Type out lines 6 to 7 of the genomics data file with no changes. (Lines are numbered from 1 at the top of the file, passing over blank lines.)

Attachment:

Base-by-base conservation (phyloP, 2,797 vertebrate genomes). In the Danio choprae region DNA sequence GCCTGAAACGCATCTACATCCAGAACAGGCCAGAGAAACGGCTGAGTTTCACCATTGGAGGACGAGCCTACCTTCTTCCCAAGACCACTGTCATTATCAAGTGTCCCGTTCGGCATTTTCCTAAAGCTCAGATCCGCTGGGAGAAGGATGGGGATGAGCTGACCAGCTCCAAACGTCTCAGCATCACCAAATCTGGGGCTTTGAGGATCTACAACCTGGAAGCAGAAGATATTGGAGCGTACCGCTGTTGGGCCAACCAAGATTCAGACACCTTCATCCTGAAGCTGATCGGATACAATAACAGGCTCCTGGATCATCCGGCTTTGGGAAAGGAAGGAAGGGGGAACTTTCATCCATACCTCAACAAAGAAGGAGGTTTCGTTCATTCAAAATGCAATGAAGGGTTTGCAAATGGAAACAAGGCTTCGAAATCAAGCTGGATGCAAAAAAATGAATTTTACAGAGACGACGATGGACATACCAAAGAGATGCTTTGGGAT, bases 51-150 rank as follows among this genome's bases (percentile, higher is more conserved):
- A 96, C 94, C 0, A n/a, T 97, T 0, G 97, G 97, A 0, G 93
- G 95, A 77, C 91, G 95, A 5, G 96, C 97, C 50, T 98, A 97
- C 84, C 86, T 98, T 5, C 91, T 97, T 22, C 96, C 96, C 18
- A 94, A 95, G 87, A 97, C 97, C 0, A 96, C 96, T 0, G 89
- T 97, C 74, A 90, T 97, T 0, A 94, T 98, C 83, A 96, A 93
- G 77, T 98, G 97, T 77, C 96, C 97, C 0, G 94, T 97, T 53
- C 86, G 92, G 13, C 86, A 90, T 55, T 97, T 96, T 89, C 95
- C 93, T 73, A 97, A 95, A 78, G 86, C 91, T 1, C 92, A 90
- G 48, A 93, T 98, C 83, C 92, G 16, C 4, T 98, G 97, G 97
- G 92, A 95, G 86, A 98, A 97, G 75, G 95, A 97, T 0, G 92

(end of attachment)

- T 97, C 74, A 90, T 97, T 0, A 94, T 98, C 83, A 96, A 93
- G 77, T 98, G 97, T 77, C 96, C 97, C 0, G 94, T 97, T 53